Central to these actions is Horizon Air's plan to transition from a fleet of 65 aircraft and three aircraft types to a single fleet of 76-seat Bombardier Q400s. To do so, the airline will transition out of its fleet of 20 Bombardier CRJ-700 regional jets within two years. This fleet change is in addition to a previously announced phase-out of its 12 remaining 37-seat Bombardier Q200s by June 2009.
"Through its combination of passenger comfort, speed and efficiency, the Q400 is the best aircraft for the majority of our markets," said Jeff Pinneo, president and chief executive officer of Horizon Air. "Simplifying to a single fleet of Q400s will result in increased fuel efficiency, plus substantially reduced costs for aircraft maintenance, spare parts, and pilot and mechanic training."
The Q400 is one of the most technologically advanced turboprop aircraft in the world. In addition to its jet-like speed and cabin environment, the Q400 burns 30 percent less fuel and produces 30 percent less emissions than a 70-seat jet.

When the transition out of Q200s and CRJ-700s is complete, Horizon's fleet will consist of 48 Q400s or more, depending on how many of its 20 purchase options with Bombardier the airline chooses to exercise.
Flight frequency reductions will be necessary in certain markets as Horizon transitions from the Q200 to the higher-capacity Q400.
Some workforce reductions, which the airline hopes to accomplish primarily through attrition during the transition period, also will be necessary as Horizon moves to a smaller fleet.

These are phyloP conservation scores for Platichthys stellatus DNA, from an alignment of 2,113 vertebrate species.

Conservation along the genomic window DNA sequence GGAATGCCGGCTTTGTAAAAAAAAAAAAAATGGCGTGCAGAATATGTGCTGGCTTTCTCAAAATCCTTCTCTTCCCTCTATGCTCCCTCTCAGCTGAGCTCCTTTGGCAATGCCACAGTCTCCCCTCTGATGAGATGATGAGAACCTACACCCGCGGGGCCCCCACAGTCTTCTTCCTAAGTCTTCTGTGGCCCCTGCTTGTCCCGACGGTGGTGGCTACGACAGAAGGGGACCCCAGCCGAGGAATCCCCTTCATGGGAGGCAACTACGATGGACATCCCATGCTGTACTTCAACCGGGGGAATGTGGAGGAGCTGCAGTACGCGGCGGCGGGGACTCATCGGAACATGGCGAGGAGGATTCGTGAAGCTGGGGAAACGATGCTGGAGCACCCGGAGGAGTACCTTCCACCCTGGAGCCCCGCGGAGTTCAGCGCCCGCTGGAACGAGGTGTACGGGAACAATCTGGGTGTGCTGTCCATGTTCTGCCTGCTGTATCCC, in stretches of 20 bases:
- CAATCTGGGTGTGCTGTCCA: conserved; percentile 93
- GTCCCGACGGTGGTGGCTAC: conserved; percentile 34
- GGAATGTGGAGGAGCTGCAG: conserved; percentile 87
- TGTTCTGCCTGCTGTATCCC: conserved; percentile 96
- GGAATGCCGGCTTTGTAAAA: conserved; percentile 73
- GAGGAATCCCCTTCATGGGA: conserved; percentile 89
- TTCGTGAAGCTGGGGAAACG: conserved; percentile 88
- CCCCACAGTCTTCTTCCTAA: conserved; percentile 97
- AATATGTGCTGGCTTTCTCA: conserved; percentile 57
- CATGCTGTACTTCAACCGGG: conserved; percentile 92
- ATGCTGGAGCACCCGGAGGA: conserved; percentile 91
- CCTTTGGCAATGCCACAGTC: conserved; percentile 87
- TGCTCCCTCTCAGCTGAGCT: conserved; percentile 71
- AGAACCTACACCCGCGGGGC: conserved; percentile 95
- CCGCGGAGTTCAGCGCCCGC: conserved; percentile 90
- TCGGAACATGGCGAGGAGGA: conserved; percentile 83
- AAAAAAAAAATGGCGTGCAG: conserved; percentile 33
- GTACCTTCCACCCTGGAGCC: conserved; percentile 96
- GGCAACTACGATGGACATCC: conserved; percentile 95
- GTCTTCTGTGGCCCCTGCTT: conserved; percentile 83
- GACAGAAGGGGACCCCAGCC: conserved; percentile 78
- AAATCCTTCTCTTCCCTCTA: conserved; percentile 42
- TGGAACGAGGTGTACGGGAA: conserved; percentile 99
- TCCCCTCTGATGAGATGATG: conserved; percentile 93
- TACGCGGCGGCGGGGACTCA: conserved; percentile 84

Fee changes

Alaska Airlines and Horizon Air plan to raise certain fees to better align them with the current costs of providing added services. These include increasing the charge for booking through reservations and airport sales agents from $10 to $15, raising the fee for overweight baggage from $25 to $50, increasing the charge for transporting pets in the cabin from $75 to $100 one-way, and raising the unaccompanied minor fee from $30 to $75 for one-way nonstop flights and from $60 to $75 for connecting flights. The increases are effective May 21, 2008.
By summer, the airlines also will begin charging $25 for a second checked bag. First class and top-tier Mileage Plan members and customers on flights within the state of Alaska will be exempt from the new fee.
"Rising fuel and service costs without equivalent fare increases have forced us to make these changes," said Gregg Saretsky, Alaska's executive vice president of flight and marketing. "We will continue to maintain a simple, customer-friendly fare structure and fees in accord with the costs of delivering these services in this environment of extremely high fuel prices."

Capacity changes

Alaska and Horizon are evaluating all routes to remove frequency in underperforming markets and redeploy it in more profitable ones. The airlines anticipate redeploying 3 percent to 5 percent of existing network capacity to generate new revenue in the fall schedule.     
The airlines have already made substantial changes to their spring and summer schedules that include leaving the Orange County-Oakland and San Diego-San Francisco markets and reducing Long Beach-Seattle, Los Angeles-Eugene, Los Angeles-Mexico City, San Diego-Boise and San Diego-Spokane service. Aircraft serving these routes have been redeployed on transcontinental flights from Portland, Ore.; new Hawaii flights, including Maui service starting in July; the airlines' new Seattle-California "West Most" schedule featuring 78 flights, with weekday hourly service to LAX and weekday flights nearly every two hours to five other airports; and new Horizon service between Los Angeles and Flagstaff, Ariz.

Fuel conservation